Western Albemarle boys soccer came in ready to match Lord Botetourt’s physicality, which is no surprise, the Warriors have emerged down the stretch as a team with a blue collar, relentless identity and approach to the game.
“Before the game our coach told us not to worry about fouls, that they happen if you’re playing hard so we just went in with that mentality,” said Western Albemarle’s Jed Strickland. “We played aggressively and it worked out.”
Tuesday in the Class 3 state quarterfinals, with a pair of goals from Joey Paulson and Laclan Murphy, Western powered past Lord Botetourt 2-1. With the win, the Warriors return to the state final four after a one-year layoff that followed winning the 2016 state title. They’ll fae CAve Spring in the state semifinals Friday at Roanoke College.
Part of that blue collar identity that Western has developed is the fact that Western has largely gotten their offense this year by committee. Without a consistent, constant single scoring threat, the Warriors have had to get help from everywhere and work hard to score goals. Unlike in years past where they could push the ball up to a dominant productive striker like Forest White in 2014 or Aidan Sinclair in 2016, Western has had to get everyone involved and more often than not, fight for a key goal.
“It’s what we’re going to get, it’s not about needing or wanting it, it is what it is,” said Western coach Milo Oakland. “From a coaching standpoint it’s excellent, it makes it easy to keep the chemistry alive, no one person is bigger than the team, everyone is willing to share.”
Paulson picked up the first goal with 25:09 left in the first half with Johnny Riordan assisting, forcing the Cavaliers to play in a hole for the bulk of the game. In the wake of the first goal, Western’s intensity seemed to lose just a touch of its edge, but most of that was because Lord Botetourt stepped up its own level of play.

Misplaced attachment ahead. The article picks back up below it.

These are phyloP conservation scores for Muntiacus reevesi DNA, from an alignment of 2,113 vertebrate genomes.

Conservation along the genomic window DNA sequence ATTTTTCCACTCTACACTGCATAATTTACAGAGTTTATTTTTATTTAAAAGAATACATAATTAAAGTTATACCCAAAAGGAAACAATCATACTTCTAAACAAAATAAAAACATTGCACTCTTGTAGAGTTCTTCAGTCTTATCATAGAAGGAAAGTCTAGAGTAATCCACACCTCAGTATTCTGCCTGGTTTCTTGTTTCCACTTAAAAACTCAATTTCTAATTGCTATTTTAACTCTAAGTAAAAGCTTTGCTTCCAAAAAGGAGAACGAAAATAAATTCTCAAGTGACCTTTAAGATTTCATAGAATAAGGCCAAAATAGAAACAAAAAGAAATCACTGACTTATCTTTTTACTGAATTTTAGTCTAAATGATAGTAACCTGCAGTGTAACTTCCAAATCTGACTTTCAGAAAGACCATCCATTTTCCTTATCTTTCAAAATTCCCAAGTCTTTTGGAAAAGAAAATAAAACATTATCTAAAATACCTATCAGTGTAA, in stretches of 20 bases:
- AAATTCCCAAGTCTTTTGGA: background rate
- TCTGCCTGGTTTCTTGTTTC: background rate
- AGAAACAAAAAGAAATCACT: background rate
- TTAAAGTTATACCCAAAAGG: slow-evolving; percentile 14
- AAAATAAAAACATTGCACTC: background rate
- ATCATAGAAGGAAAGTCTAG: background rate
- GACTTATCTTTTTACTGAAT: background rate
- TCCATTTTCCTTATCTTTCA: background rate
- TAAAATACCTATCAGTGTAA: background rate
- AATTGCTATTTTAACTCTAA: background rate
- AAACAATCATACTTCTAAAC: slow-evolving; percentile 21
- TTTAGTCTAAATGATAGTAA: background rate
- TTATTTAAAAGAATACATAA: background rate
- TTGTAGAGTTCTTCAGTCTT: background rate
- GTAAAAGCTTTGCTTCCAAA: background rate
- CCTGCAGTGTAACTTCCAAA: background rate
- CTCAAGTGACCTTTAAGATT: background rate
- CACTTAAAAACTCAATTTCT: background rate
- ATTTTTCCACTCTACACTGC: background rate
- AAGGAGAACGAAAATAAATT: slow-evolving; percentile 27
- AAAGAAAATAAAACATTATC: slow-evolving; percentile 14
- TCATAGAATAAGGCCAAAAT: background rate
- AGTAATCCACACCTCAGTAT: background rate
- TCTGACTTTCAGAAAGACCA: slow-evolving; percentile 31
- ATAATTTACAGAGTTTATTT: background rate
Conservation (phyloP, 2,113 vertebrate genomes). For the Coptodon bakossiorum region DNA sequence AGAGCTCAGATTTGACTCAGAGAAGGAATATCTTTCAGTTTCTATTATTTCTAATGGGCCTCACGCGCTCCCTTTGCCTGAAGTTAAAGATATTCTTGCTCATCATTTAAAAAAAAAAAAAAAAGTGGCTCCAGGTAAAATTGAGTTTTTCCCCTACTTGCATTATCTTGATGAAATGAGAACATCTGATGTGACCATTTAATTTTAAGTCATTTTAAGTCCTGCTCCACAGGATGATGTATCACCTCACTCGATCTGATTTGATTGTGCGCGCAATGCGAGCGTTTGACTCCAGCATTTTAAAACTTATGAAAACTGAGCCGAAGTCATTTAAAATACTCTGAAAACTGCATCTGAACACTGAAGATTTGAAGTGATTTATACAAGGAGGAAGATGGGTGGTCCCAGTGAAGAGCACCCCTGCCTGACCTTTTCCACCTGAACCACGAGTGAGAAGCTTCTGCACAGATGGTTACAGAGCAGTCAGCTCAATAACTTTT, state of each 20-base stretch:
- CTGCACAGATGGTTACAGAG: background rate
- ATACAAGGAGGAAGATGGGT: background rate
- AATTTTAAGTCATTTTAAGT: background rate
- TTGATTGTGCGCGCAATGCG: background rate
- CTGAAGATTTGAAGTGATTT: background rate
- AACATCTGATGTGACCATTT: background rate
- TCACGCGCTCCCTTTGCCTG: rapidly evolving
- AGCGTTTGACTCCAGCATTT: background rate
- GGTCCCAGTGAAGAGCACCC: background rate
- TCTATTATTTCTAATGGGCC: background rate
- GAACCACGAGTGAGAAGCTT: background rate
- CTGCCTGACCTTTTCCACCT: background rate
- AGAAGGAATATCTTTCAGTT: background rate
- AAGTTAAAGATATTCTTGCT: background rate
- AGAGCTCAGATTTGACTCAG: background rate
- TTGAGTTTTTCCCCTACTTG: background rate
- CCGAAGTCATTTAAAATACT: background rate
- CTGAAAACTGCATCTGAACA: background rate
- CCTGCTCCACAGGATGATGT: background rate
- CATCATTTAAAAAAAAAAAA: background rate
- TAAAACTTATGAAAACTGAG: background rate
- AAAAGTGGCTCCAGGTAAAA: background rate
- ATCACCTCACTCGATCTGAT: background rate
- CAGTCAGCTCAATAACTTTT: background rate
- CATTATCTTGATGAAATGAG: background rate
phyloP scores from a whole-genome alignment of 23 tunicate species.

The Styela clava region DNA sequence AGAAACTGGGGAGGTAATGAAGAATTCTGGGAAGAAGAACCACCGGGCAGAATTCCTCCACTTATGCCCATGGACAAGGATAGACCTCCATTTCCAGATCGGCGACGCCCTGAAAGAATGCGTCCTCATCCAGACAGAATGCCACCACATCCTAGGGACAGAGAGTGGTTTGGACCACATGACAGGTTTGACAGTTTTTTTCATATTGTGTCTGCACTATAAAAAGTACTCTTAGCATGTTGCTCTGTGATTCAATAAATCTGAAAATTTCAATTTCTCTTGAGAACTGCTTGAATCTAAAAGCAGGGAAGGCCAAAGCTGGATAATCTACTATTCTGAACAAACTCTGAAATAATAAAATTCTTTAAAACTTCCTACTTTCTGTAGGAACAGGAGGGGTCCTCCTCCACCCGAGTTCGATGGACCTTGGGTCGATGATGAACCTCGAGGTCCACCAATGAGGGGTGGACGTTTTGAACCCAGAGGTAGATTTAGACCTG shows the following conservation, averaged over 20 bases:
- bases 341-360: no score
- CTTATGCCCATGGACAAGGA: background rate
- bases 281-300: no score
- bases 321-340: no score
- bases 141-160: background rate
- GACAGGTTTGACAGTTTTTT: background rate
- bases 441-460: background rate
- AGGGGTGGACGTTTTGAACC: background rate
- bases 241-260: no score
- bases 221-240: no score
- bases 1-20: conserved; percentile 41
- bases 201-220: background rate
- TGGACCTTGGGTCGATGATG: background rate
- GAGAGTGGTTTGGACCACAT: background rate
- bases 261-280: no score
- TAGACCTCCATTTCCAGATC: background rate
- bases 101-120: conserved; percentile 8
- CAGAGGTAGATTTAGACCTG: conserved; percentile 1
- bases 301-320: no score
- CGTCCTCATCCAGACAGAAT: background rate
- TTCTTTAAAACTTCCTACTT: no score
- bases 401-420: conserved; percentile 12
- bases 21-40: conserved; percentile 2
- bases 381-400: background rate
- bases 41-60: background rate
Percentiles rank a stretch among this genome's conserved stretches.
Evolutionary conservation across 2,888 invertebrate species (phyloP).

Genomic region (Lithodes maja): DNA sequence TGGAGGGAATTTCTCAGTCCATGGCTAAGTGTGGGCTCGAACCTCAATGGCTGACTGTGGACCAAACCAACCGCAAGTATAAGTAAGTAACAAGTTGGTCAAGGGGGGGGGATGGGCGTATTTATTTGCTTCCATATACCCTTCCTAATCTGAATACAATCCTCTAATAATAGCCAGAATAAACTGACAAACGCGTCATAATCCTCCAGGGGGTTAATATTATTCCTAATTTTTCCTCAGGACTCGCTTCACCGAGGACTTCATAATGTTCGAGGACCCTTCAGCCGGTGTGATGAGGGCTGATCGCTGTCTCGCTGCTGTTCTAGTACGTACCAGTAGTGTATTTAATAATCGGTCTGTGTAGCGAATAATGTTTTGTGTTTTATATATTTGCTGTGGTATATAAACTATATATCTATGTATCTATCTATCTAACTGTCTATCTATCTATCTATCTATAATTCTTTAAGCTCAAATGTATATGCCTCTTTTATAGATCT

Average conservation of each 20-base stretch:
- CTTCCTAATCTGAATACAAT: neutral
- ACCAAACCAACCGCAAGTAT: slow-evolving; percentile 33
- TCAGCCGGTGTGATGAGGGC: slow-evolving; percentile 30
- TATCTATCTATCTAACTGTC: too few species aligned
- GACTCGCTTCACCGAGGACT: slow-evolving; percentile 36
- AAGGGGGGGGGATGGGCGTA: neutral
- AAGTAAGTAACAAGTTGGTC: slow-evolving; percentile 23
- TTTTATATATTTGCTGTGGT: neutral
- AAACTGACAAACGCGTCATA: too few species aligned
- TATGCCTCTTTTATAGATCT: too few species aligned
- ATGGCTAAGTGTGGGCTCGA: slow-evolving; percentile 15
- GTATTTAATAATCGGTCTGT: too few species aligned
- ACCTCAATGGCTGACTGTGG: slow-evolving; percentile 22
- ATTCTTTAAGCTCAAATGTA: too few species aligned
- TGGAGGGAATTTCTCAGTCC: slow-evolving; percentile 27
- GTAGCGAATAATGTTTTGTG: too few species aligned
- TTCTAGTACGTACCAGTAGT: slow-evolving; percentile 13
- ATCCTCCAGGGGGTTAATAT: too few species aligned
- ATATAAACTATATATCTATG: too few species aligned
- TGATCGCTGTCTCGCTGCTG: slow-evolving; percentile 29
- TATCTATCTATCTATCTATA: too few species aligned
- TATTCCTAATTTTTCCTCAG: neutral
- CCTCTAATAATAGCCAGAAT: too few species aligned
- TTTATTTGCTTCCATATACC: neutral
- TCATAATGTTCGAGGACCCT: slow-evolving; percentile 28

“I think it can kind of have a tendency to wake another team up or you can get complacent on your own end but it’s not that we started playing badly, it’s that they’re not a bad team,” Oakland said. “If you stop playing really well which we were in the early going, and we stopped getting this lockdown pressure in the central midfield, they’re going to make some plays.”
Murphy made sure that Western didn’t have to keep living on that knife’s edge of a 1-0 lead when he unleashed a laser of a goal just a couple of minutes into the second half, ripping a strike from the top of the box with 37:40 to play off a Carter Spilman assist.
“That’s usually the shot that I work on the most so when the opportunity came I just knew I had to take it,” Murphy said.
That cushion didn’t last long as Western gave up a goal to Kyle Wood on a header with 29:05 left to play off a set piece. For a team that didn’t give up a single goal in the Region 3C tournament — even in penalty kicks in the title match with Spotswood — it was a rare defensive mistake. But Western recovered quickly and shut down a number of key chances down the stretch.
“We gave up a goal on a set piece and we didn’t think we handled those particularly well but other than that, I think defensively we shut down pretty much all of their attacks,” Strickland said.